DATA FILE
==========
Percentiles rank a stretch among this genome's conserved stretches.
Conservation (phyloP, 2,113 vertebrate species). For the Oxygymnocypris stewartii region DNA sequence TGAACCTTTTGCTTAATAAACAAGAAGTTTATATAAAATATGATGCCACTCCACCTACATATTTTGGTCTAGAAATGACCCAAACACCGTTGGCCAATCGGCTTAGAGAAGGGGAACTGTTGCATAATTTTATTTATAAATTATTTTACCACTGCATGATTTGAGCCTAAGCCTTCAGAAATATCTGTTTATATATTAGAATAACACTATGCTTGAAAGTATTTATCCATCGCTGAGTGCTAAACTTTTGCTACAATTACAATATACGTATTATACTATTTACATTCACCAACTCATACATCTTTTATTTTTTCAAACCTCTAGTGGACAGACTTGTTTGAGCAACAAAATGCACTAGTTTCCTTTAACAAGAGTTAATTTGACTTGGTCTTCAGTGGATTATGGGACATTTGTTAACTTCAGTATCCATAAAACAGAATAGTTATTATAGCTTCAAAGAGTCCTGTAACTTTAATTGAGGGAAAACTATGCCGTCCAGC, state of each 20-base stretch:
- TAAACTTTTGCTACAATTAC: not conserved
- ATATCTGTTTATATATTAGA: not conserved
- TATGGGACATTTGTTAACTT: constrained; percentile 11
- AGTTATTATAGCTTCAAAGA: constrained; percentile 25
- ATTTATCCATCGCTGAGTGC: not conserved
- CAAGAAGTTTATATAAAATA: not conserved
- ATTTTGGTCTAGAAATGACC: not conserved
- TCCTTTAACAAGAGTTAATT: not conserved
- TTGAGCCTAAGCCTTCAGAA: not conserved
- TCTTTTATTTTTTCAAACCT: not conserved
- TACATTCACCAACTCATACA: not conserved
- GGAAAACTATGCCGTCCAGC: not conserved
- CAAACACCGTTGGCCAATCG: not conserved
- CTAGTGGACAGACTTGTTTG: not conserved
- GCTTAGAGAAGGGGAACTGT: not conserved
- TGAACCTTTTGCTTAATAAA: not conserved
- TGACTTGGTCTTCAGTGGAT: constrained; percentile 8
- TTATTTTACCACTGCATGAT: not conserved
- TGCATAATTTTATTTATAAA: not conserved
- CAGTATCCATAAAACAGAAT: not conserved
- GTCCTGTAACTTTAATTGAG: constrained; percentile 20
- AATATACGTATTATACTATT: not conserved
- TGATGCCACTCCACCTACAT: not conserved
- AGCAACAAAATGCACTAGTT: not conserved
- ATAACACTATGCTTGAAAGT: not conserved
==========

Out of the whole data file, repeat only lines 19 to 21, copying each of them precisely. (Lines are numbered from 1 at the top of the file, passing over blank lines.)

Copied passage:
- TGACTTGGTCTTCAGTGGAT: constrained; percentile 8
- TTATTTTACCACTGCATGAT: not conserved
- TGCATAATTTTATTTATAAA: not conserved